Charles Aznavour, pictured at the Teatro Regio di Parma on 30 October 2009, wrote lyrics and music for innumerable chansons over the course of his career. (Photo: Fabio Diena / Shutterstock)

As a singer and performer, Charles Aznavour was a genius, yet he was also an extraordinary composer and lyricist and he highlighted this essential aspect of his activities time and time again.

In the public archives of French authors’ rights society SACEM, we can find...read more

“A Cello talks like a human”

Apart from his activities as a paediatrician, Dr. Beat Richner has been a musician all of his life. From 1972 onwards, he performed under the pseudonym “Beaotcello”. For his poetic and cabaret music programmes, he wrote music and lyrics of several works himself. The long-term SUISA member passed away in the early hours of Sunday, 09 September 2018 at the age of 71. Text by Manu Leuenberger

Beat Richner: “A Cello talks like a human”

The paediatrician who played music, Dr. Beat Richner – here a production image from the movie “L’Ombrello di Beatocello” by Georges Gachot – had been a SUISA member since 1978. (Photo: Gachot Films / www.lombrellodibeatocello.com)

Beat Richner was born on 13 March 1947 and grew up in Zurich. After taking his baccalaureat, he dedicated himself to music for a year. The 19-year-old publicly performed a programme called “Träumerei eines Nachtwächters” (Musings of a night watchman). During his subsequent studies of medicine, he developed the character of the music clown “Beatocello”. Beat Richner became known in the Swiss cabaret scene under said pseudonym. In the context of his humanitarian engagement in Cambodia, the paediatrician-musician also attracted interest abroad.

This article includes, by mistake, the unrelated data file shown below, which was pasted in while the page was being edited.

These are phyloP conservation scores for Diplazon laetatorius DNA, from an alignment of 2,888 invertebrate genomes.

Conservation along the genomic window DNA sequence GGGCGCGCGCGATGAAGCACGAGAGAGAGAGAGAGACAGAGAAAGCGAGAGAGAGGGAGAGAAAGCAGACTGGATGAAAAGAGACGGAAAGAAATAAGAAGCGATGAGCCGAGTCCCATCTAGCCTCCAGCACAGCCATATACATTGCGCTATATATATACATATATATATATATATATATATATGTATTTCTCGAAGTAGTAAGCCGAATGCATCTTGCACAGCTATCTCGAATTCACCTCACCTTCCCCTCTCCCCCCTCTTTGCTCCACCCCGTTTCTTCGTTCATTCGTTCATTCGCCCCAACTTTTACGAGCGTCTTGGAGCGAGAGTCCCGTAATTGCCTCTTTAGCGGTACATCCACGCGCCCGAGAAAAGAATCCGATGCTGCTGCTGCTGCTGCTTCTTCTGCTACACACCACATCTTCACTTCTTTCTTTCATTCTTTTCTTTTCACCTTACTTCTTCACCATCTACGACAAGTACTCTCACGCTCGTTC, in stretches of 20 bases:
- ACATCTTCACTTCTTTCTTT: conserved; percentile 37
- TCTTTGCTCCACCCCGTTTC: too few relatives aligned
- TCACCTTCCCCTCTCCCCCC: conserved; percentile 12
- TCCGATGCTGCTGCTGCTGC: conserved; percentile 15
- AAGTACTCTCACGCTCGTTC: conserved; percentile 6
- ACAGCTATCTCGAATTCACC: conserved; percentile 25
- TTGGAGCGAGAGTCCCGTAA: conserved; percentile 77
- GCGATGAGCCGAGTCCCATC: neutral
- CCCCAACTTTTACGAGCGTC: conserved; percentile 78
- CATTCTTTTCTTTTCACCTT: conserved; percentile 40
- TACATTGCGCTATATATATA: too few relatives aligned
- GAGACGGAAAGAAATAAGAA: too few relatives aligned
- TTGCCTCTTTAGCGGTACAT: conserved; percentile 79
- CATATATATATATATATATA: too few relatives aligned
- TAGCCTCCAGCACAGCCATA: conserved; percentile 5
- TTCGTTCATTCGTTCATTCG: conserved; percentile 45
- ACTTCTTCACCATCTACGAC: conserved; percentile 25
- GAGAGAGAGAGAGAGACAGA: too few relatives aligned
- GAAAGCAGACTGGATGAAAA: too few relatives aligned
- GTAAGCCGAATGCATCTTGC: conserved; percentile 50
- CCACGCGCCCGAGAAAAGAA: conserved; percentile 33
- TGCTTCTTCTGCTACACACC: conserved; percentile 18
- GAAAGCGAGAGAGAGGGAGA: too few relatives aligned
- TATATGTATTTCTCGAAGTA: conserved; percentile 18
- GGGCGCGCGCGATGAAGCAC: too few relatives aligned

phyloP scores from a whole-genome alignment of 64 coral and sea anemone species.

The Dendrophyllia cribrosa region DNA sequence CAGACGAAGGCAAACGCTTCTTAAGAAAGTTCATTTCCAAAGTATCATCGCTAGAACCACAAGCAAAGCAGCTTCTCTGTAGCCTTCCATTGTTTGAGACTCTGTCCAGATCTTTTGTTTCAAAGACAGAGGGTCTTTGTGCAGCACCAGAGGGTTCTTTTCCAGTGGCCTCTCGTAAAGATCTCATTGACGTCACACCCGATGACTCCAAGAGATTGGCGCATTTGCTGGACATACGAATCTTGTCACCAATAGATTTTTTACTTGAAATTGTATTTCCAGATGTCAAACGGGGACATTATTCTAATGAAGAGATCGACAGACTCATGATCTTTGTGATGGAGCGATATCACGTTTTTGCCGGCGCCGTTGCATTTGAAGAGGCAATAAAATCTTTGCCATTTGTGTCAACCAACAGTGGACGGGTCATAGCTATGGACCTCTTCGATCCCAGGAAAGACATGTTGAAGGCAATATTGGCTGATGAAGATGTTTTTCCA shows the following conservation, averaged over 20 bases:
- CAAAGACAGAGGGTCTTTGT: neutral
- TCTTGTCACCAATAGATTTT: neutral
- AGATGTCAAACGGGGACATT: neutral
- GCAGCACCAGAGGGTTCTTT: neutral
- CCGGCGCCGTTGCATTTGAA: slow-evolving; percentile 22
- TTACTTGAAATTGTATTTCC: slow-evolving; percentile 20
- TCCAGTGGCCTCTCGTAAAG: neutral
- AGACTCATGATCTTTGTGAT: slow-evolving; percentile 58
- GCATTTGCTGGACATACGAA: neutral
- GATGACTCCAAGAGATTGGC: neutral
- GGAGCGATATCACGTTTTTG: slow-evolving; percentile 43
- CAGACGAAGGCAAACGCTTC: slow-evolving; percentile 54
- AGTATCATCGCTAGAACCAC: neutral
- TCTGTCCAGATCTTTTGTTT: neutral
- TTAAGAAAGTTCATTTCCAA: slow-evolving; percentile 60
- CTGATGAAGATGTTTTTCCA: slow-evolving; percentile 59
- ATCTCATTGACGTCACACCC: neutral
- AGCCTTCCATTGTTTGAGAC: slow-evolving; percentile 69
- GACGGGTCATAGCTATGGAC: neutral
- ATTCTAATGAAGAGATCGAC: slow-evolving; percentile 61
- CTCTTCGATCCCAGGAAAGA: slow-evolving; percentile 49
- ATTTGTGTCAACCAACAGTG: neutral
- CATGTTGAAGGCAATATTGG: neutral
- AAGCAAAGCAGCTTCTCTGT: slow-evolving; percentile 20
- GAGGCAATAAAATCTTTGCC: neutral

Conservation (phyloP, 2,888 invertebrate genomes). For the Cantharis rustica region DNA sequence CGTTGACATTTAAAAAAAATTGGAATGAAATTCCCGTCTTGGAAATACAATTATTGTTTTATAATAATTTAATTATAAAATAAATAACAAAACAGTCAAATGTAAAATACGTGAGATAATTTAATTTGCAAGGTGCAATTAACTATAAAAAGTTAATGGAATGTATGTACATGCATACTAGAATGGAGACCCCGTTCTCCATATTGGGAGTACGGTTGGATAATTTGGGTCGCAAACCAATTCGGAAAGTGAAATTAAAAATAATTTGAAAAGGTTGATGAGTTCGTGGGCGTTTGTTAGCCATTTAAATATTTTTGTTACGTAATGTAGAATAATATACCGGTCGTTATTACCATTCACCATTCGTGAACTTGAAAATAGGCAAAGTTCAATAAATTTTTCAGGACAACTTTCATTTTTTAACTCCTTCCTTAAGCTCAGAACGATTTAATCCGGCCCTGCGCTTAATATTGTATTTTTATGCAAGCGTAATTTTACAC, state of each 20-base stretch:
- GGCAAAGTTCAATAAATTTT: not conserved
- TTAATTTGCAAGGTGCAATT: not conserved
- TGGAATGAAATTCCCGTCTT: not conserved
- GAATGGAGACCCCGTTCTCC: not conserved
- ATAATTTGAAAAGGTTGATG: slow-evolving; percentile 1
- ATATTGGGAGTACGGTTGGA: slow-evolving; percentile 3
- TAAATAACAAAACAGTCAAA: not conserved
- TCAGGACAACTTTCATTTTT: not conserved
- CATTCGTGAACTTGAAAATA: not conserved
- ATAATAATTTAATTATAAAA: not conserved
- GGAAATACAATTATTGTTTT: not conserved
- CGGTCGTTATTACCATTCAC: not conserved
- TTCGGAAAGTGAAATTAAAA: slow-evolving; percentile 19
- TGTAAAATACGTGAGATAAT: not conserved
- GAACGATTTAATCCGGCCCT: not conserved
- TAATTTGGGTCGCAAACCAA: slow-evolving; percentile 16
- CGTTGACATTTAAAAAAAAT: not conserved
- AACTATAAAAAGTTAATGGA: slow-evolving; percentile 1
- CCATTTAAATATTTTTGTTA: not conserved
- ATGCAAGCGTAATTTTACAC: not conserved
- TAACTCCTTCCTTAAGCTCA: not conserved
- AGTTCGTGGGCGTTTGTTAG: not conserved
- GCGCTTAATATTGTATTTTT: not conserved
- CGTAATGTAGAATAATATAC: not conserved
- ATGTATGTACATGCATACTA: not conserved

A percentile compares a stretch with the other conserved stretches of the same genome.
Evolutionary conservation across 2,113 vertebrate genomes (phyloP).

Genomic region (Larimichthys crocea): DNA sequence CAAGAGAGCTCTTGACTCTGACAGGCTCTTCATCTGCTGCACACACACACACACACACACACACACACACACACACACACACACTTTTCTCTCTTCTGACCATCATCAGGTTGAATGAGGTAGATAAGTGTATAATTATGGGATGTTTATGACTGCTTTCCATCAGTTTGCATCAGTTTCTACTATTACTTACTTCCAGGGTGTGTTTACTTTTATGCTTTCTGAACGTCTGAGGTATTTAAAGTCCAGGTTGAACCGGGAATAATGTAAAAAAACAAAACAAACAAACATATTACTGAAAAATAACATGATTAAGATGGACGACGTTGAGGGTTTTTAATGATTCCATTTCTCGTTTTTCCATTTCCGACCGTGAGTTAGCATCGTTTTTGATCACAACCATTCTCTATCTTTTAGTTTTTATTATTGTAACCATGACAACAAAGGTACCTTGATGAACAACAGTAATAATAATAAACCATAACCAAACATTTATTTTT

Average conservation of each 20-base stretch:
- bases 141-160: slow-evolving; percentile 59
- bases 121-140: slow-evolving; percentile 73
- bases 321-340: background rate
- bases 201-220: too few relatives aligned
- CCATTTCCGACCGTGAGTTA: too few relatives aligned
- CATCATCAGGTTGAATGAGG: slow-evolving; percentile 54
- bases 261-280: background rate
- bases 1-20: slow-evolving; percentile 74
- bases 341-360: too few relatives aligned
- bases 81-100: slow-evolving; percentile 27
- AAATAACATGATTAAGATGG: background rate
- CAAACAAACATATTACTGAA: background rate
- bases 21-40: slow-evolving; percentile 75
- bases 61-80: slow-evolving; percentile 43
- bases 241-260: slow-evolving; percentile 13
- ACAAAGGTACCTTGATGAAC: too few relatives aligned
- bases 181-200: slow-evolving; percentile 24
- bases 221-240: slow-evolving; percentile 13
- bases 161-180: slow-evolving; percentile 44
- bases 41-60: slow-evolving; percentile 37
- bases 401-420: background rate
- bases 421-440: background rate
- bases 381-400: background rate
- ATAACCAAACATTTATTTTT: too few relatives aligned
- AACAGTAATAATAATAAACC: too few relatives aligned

In 1978, Beat Richner became a SUISA member. He was the composer and lyricist of songs which he wrote mainly for the Beatocello music programmes. His compositions carry titles such as “Chatz und Muus” (cat and mouse), “SʼTröpfli” (the droplet), “Zirkus” (circus), “Doctor PC” (doctor PC), or “Dong und Deng” (Dong and Deng) and have been recorded onto various CDs. Other recordings feature the cello player as a performer of works by Bach, Vivaldi and Bruch.

The cello was a loyal companion for Dr. Beat Richner. In an interview with the “Schweizer Illustrierten”, he mentioned that he played the instrument for 30 to 40 minutes every day. That way, he would stay fit to play during concerts which he held each Saturday in Siam Rep for visitors from all over the world in order to inform about the hospitals he founded and to raise donations. “A cello does talk like a human then”, Beat Richner said during the interview. “A simple, a warm and comforting voice.”

www.beat-richner.ch

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  1. Dodo Leo says:

    An Beatocello erinnere ich mich oft, immer wieder gerne und, als wenn es gestern gewesen wäre, dass ich seine Lieder gehört habe.